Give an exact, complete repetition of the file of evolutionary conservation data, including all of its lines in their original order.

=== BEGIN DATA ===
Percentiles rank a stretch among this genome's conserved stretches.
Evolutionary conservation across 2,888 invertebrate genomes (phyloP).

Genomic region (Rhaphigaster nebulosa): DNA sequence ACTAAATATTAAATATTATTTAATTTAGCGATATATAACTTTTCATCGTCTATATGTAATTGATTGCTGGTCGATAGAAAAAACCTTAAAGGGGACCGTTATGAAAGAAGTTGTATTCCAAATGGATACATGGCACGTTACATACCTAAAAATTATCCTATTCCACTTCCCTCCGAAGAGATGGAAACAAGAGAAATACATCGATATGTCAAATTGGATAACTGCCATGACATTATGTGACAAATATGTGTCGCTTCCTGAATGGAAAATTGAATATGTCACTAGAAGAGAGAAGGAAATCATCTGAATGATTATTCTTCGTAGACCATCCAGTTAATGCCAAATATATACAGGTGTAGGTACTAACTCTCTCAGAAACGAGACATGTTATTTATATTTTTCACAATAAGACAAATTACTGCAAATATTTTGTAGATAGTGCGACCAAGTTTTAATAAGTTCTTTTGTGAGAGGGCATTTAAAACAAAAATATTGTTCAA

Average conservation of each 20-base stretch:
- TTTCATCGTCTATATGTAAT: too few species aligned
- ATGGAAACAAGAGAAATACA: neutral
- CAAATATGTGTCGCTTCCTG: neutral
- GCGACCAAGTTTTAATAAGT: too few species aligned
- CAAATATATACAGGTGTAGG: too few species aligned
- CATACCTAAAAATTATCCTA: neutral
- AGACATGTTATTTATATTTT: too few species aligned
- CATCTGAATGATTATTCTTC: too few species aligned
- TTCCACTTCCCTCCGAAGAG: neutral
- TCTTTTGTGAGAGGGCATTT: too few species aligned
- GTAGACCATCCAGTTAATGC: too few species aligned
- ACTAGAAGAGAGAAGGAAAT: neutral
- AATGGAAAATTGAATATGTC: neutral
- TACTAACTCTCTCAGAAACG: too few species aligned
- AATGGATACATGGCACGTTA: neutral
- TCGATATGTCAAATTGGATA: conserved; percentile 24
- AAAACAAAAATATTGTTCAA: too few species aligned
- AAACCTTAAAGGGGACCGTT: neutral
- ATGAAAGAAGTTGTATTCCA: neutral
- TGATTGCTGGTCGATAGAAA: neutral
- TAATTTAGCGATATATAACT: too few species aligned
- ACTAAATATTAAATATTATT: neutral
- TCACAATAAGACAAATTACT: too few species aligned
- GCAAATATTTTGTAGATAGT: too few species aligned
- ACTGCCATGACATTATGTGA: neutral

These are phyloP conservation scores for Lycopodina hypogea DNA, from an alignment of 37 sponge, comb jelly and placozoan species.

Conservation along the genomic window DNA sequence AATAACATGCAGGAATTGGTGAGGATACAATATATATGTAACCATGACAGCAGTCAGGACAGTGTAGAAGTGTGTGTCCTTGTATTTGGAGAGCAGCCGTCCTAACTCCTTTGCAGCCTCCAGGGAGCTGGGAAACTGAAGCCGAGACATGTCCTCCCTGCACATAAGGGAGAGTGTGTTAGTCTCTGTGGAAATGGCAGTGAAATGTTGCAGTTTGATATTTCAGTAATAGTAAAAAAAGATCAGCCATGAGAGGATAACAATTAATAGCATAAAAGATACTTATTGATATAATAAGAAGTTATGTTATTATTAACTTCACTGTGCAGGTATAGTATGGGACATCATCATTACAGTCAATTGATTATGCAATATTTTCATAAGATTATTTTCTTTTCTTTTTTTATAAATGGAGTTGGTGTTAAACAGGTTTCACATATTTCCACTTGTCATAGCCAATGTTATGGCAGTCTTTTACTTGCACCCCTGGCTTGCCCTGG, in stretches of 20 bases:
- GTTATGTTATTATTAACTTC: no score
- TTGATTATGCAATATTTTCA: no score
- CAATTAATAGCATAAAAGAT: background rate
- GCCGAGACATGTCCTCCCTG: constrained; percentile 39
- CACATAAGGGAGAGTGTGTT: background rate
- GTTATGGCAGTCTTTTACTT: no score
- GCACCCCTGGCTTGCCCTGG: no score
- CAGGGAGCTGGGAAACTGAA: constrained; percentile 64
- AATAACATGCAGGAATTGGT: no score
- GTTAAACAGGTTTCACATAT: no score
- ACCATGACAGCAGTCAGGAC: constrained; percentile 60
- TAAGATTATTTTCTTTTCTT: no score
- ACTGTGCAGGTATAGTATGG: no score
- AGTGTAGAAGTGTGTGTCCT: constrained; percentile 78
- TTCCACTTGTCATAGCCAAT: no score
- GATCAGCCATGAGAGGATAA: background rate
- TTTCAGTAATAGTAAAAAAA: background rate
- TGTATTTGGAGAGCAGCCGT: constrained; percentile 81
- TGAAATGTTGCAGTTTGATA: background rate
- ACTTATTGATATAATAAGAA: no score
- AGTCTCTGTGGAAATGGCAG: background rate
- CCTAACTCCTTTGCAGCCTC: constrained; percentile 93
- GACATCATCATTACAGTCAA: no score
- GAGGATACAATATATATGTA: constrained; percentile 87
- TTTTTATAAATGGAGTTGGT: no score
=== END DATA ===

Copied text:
Percentiles rank a stretch among this genome's conserved stretches.
Evolutionary conservation across 2,888 invertebrate genomes (phyloP).

Genomic region (Rhaphigaster nebulosa): DNA sequence ACTAAATATTAAATATTATTTAATTTAGCGATATATAACTTTTCATCGTCTATATGTAATTGATTGCTGGTCGATAGAAAAAACCTTAAAGGGGACCGTTATGAAAGAAGTTGTATTCCAAATGGATACATGGCACGTTACATACCTAAAAATTATCCTATTCCACTTCCCTCCGAAGAGATGGAAACAAGAGAAATACATCGATATGTCAAATTGGATAACTGCCATGACATTATGTGACAAATATGTGTCGCTTCCTGAATGGAAAATTGAATATGTCACTAGAAGAGAGAAGGAAATCATCTGAATGATTATTCTTCGTAGACCATCCAGTTAATGCCAAATATATACAGGTGTAGGTACTAACTCTCTCAGAAACGAGACATGTTATTTATATTTTTCACAATAAGACAAATTACTGCAAATATTTTGTAGATAGTGCGACCAAGTTTTAATAAGTTCTTTTGTGAGAGGGCATTTAAAACAAAAATATTGTTCAA

Average conservation of each 20-base stretch:
- TTTCATCGTCTATATGTAAT: too few species aligned
- ATGGAAACAAGAGAAATACA: neutral
- CAAATATGTGTCGCTTCCTG: neutral
- GCGACCAAGTTTTAATAAGT: too few species aligned
- CAAATATATACAGGTGTAGG: too few species aligned
- CATACCTAAAAATTATCCTA: neutral
- AGACATGTTATTTATATTTT: too few species aligned
- CATCTGAATGATTATTCTTC: too few species aligned
- TTCCACTTCCCTCCGAAGAG: neutral
- TCTTTTGTGAGAGGGCATTT: too few species aligned
- GTAGACCATCCAGTTAATGC: too few species aligned
- ACTAGAAGAGAGAAGGAAAT: neutral
- AATGGAAAATTGAATATGTC: neutral
- TACTAACTCTCTCAGAAACG: too few species aligned
- AATGGATACATGGCACGTTA: neutral
- TCGATATGTCAAATTGGATA: conserved; percentile 24
- AAAACAAAAATATTGTTCAA: too few species aligned
- AAACCTTAAAGGGGACCGTT: neutral
- ATGAAAGAAGTTGTATTCCA: neutral
- TGATTGCTGGTCGATAGAAA: neutral
- TAATTTAGCGATATATAACT: too few species aligned
- ACTAAATATTAAATATTATT: neutral
- TCACAATAAGACAAATTACT: too few species aligned
- GCAAATATTTTGTAGATAGT: too few species aligned
- ACTGCCATGACATTATGTGA: neutral

These are phyloP conservation scores for Lycopodina hypogea DNA, from an alignment of 37 sponge, comb jelly and placozoan species.

Conservation along the genomic window DNA sequence AATAACATGCAGGAATTGGTGAGGATACAATATATATGTAACCATGACAGCAGTCAGGACAGTGTAGAAGTGTGTGTCCTTGTATTTGGAGAGCAGCCGTCCTAACTCCTTTGCAGCCTCCAGGGAGCTGGGAAACTGAAGCCGAGACATGTCCTCCCTGCACATAAGGGAGAGTGTGTTAGTCTCTGTGGAAATGGCAGTGAAATGTTGCAGTTTGATATTTCAGTAATAGTAAAAAAAGATCAGCCATGAGAGGATAACAATTAATAGCATAAAAGATACTTATTGATATAATAAGAAGTTATGTTATTATTAACTTCACTGTGCAGGTATAGTATGGGACATCATCATTACAGTCAATTGATTATGCAATATTTTCATAAGATTATTTTCTTTTCTTTTTTTATAAATGGAGTTGGTGTTAAACAGGTTTCACATATTTCCACTTGTCATAGCCAATGTTATGGCAGTCTTTTACTTGCACCCCTGGCTTGCCCTGG, in stretches of 20 bases:
- GTTATGTTATTATTAACTTC: no score
- TTGATTATGCAATATTTTCA: no score
- CAATTAATAGCATAAAAGAT: background rate
- GCCGAGACATGTCCTCCCTG: constrained; percentile 39
- CACATAAGGGAGAGTGTGTT: background rate
- GTTATGGCAGTCTTTTACTT: no score
- GCACCCCTGGCTTGCCCTGG: no score
- CAGGGAGCTGGGAAACTGAA: constrained; percentile 64
- AATAACATGCAGGAATTGGT: no score
- GTTAAACAGGTTTCACATAT: no score
- ACCATGACAGCAGTCAGGAC: constrained; percentile 60
- TAAGATTATTTTCTTTTCTT: no score
- ACTGTGCAGGTATAGTATGG: no score
- AGTGTAGAAGTGTGTGTCCT: constrained; percentile 78
- TTCCACTTGTCATAGCCAAT: no score
- GATCAGCCATGAGAGGATAA: background rate
- TTTCAGTAATAGTAAAAAAA: background rate
- TGTATTTGGAGAGCAGCCGT: constrained; percentile 81
- TGAAATGTTGCAGTTTGATA: background rate
- ACTTATTGATATAATAAGAA: no score
- AGTCTCTGTGGAAATGGCAG: background rate
- CCTAACTCCTTTGCAGCCTC: constrained; percentile 93
- GACATCATCATTACAGTCAA: no score
- GAGGATACAATATATATGTA: constrained; percentile 87
- TTTTTATAAATGGAGTTGGT: no score